Keith Jackson returns to the Rose Bowl game, just not in the broadcast booth

Legendary sports announcer Keith Jackson in the family room of his Sherman Oaks home in November 2015.
(Mel Melcon / Los Angeles Times)

This year’s Rose Bowl will feature a legendary comeback, no matter what happens on the field between USC and Penn State.

A college football icon is coming home.

Announcer Keith Jackson, whose voice was the quintessential Saturday soundtrack for generations, will be at the game as a spectator. He hasn’t attended a college football game since the Bowl Championship Series title game at the Rose Bowl on Jan. 4, 2006, when Texas beat USC. That was the final game of his broadcasting career.

“I have a longstanding relationship with Penn State,” Jackson said by phone from his Sherman Oaks home. “The history of the school is incredible. The coaches, I knew them all. I knew a lot of families that sent their people there. Just ties. So that they wouldn’t feel so terribly lonesome, I thought I’d go over there and mill around a little bit, chew the fat and stay out of the way if I can.”


Jackson, 88, also has lots of close friendships with people at USC, among them marching band director Art Bartner, who sent the Spirit of Troy to perform at the stadium in December 2015 when the broadcast center was named in honor of Jackson, a mainstay with ABC Sports from 1966 to 2006.

“USC is tough,” Jackson said in that folksy, down-home style so familiar to untold millions of viewers. “They’re just a bunch of big ol’ bulldogs. They can load up on you and run over you. Unless you have some depth, they’re probably going to whup ya.”

Longtime football coach Harvey Hyde had Jackson on his radio show recently and asked him afterward if he’d like to come back for the game, planting the seed for the comeback. The Rose Bowl Legacy Foundation took it from there, making the arrangements for him to attend the game and sit in their suite. The foundation was formed in 2010 to help pay for major renovations to the stadium, promote the rich history of the Rose Bowl and further engage with the Pasadena community. Jackson did attend the BCS title game between Texas and Alabama at the Rose Bowl in 2010, but left after participating in the coin-flip ceremony.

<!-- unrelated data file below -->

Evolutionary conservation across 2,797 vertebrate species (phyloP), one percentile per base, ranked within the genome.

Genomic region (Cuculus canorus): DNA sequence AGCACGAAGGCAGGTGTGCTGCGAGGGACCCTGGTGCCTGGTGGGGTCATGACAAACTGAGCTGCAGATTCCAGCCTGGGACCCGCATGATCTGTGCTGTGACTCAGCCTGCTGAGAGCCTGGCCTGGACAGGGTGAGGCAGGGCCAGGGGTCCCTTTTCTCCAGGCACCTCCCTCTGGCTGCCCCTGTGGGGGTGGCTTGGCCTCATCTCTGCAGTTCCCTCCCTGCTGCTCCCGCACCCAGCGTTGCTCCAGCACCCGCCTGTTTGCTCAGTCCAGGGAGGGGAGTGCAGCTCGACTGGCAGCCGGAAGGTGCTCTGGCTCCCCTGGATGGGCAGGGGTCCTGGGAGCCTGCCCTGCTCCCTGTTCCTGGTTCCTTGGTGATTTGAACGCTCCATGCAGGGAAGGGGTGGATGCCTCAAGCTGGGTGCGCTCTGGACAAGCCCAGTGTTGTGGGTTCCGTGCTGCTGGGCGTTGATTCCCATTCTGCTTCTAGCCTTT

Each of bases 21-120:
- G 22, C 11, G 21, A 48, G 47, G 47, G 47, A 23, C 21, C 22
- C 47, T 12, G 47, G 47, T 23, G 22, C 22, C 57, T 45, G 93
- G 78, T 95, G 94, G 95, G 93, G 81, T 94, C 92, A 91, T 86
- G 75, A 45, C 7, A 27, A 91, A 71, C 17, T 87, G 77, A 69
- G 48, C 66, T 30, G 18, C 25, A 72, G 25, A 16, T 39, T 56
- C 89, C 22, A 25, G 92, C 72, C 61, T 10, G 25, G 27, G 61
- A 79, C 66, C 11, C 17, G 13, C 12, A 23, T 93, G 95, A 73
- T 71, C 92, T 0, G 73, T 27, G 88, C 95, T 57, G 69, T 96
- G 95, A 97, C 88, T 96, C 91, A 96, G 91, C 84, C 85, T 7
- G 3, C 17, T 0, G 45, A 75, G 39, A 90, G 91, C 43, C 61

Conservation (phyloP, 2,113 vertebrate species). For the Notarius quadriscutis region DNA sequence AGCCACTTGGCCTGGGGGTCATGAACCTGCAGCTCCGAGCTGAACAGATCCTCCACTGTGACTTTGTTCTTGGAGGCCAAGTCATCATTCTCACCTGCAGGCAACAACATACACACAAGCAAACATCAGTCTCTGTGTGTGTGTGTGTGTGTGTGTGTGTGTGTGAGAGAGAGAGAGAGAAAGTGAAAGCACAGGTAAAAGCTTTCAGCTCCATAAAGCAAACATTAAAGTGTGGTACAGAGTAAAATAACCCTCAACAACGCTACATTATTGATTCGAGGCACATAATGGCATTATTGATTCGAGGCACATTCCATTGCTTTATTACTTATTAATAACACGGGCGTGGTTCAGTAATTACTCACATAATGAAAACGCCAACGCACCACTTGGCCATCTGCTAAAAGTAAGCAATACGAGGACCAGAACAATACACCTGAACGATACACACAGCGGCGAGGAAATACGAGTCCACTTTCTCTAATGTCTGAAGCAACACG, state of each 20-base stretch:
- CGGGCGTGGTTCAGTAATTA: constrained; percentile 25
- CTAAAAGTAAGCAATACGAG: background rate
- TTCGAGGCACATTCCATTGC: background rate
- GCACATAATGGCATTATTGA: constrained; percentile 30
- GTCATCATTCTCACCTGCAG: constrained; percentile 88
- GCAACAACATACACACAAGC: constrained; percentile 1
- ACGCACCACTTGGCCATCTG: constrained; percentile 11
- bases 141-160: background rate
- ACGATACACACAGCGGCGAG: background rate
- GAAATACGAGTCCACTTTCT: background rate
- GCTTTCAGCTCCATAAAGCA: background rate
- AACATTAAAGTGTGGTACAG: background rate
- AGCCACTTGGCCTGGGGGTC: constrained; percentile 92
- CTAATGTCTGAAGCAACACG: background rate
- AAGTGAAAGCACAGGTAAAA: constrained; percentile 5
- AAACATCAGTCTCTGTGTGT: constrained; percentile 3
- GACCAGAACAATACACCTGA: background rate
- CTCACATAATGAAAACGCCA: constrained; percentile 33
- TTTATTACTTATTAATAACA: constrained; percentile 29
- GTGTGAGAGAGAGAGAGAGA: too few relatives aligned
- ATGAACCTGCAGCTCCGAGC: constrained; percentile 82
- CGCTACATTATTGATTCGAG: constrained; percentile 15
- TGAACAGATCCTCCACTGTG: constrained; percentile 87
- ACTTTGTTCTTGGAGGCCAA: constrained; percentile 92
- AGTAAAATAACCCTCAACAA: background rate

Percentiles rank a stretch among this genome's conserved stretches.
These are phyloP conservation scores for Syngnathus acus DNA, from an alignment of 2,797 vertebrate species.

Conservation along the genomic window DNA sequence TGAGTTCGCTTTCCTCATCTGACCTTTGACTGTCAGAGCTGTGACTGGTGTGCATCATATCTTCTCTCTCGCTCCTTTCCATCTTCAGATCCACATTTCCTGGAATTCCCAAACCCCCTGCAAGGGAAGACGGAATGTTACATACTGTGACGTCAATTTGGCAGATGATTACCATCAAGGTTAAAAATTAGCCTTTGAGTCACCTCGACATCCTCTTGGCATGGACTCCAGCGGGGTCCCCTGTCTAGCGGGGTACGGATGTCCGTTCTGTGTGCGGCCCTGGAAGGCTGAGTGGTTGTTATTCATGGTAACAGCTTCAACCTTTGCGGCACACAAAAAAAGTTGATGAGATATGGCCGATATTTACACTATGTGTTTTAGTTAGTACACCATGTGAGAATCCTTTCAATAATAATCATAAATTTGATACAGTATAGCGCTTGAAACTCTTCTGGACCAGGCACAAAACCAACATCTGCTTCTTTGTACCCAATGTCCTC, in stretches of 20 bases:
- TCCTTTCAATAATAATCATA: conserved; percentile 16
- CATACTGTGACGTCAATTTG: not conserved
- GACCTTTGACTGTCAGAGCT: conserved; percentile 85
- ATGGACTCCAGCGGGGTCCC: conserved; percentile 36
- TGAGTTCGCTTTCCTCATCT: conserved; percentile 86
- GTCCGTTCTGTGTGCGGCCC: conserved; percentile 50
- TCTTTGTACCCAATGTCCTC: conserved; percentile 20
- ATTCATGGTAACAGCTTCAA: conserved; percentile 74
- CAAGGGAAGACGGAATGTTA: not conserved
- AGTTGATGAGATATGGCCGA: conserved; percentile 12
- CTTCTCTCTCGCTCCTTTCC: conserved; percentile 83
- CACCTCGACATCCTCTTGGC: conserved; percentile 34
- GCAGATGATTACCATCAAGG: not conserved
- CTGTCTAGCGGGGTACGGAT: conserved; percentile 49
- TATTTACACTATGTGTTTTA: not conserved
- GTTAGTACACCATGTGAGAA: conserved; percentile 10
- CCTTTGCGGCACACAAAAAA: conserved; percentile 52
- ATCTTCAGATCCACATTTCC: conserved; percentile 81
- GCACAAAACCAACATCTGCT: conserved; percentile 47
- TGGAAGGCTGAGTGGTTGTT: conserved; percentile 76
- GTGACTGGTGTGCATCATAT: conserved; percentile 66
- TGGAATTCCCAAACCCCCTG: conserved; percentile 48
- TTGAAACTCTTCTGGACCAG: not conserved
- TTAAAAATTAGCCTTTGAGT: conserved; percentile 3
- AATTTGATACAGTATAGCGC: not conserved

“For a guy who has written the narrative for how special this place is as many times as he has, to have him back as a fan is really cool,” said Dedan Brozino, executive director of the Rose Bowl Legacy Foundation. “It’s special to have the opportunity to watch him watch a game.”

As exciting as that national championship game was 11 years ago, Jackson remembers the miscues. He was surprised Reggie Bush wasn’t on the field at some critical moments, and he was disappointed by defensive and officiating breakdowns.

“All those things sort of took some glow out of the dance,” he said. “Really, in hindsight, it was not one of the great games of all time.”


He has higher hopes for Monday’s game.

USC quarterback Sam Darnold, he said, “is another one of those kids with some good in his gizzard. He’s looking to show the world how brave he is. He’s got some athletic ability, and those are the kind of guys who can beat you.”

As for Penn State?

“This is a chance for them to show they’ve still got the pride that made them so good for so many years, and will be again. They still want to represent their school and their people. They want to win. Because that’s what sports in this country is all about. We’re people with grit. We want to go out there and play and show that we can still play hard and tough and win.

“This is the heart place for big ballgames. If this is just a decent match, it will be memorable. It’s something for these young people to remember: `I played in the Rose Bowl.’”

Follow Sam Farmer on Twitter @LATimesfarmer